Optic nerve diseases
Springer Online Journal Archives 1860-2000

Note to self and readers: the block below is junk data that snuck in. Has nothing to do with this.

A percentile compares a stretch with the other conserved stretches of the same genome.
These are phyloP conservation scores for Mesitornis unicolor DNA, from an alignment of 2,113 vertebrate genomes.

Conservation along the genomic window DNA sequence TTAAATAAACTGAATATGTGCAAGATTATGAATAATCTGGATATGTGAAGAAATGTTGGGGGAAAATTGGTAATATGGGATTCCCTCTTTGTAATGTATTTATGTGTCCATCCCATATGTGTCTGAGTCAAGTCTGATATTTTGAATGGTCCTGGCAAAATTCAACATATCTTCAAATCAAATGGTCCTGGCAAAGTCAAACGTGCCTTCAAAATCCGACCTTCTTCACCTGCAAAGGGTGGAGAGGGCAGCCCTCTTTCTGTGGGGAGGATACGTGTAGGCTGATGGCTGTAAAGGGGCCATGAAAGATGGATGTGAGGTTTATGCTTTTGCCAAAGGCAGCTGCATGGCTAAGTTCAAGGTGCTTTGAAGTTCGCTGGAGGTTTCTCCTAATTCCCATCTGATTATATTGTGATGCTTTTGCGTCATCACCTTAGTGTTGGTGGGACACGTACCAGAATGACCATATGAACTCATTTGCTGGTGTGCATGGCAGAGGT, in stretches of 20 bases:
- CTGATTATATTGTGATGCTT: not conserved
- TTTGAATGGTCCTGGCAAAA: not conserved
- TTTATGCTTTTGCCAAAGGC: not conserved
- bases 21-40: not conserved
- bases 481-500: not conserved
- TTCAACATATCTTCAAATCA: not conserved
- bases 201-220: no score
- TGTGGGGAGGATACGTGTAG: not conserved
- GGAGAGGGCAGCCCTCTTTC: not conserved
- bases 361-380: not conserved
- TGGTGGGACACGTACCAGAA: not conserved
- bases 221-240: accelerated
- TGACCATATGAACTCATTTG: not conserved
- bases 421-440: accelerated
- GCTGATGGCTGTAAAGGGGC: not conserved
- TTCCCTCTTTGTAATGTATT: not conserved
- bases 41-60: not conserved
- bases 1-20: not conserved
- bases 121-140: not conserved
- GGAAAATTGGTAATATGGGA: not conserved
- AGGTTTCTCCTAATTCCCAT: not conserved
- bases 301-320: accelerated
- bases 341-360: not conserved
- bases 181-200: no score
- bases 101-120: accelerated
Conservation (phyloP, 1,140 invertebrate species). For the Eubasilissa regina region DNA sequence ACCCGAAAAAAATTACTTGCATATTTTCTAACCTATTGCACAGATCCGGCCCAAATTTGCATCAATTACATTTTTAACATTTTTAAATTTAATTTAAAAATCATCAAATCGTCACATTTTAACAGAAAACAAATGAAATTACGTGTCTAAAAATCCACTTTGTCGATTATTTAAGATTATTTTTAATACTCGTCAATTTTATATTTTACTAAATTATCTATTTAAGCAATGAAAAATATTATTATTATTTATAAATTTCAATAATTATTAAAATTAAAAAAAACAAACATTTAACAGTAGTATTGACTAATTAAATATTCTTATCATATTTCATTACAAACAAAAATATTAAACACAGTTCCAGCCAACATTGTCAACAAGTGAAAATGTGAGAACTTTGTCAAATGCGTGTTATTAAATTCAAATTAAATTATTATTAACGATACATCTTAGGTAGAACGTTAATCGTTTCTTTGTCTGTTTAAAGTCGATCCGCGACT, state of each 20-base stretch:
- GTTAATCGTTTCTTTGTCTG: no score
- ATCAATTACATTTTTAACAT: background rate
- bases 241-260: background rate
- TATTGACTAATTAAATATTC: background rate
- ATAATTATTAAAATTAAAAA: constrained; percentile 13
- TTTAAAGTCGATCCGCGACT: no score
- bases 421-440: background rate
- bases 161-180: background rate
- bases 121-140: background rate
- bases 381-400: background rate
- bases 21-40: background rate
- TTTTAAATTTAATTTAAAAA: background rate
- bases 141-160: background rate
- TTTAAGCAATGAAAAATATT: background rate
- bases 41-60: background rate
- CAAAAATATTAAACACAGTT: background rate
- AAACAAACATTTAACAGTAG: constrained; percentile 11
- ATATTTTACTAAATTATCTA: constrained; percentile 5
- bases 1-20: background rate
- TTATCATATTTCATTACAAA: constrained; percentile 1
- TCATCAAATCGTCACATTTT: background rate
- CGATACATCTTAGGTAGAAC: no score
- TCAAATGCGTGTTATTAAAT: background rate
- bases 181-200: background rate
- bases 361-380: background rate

Abstract Hypothalamo-pituitary function in children with optic glioma may be impaired by the tumour itself and by the high cranial radiation doses used in treatment. This study evaluates the effect of optic glioma and its treatment on patient growth and pubertal development. Twenty-one patients (13 boys, 8 girls), treated for optic glioma by cranial irradiation (45–55 Grays) at a mean age of 5.4 years, were evaluated before (n=10) and/or after (n=21) irradiation. Growth hormone (GH) deficiency was present in only 1 patient tested before irradiation and in all patients after irradiation. Precocious puberty occurred in 7/21 cases, before irradiation in 5 patients and after irradiation in 2 patients. The cumulative height loss during the 2 years after irradiation was 0.2±0.2 SD (m±SEM) in 7 patients with precocious puberty and 1.1±0.2 SD in 14 prepubertal patients (P〈0.01). The corresponding bone age advance over chronological age, evaluated 1–3 years after irradiation, was 1.1±0.5 and −0.7±0.3 year in the two groups (P〈0.01). The mean height loss between time of irradiation and the final height was 2.3±0.6 SD (n=6). Primary amenorrhoea, associated with low oestradiol levels, occurred in two of the three girls of pubertal age. These data indicate that the high dose of cranial radiation used to treat optic glioma invariably results in GH deficiency within 2 years and that hGH therapy is required when GH deficiency is documented. Precocious puberty, resulting in apparently normal growth velocity in spite of GH deficiency, should be treated with luteinizing hormone-releasing hormone analogues because of the risk of accelerated bone maturation and reduced final height.
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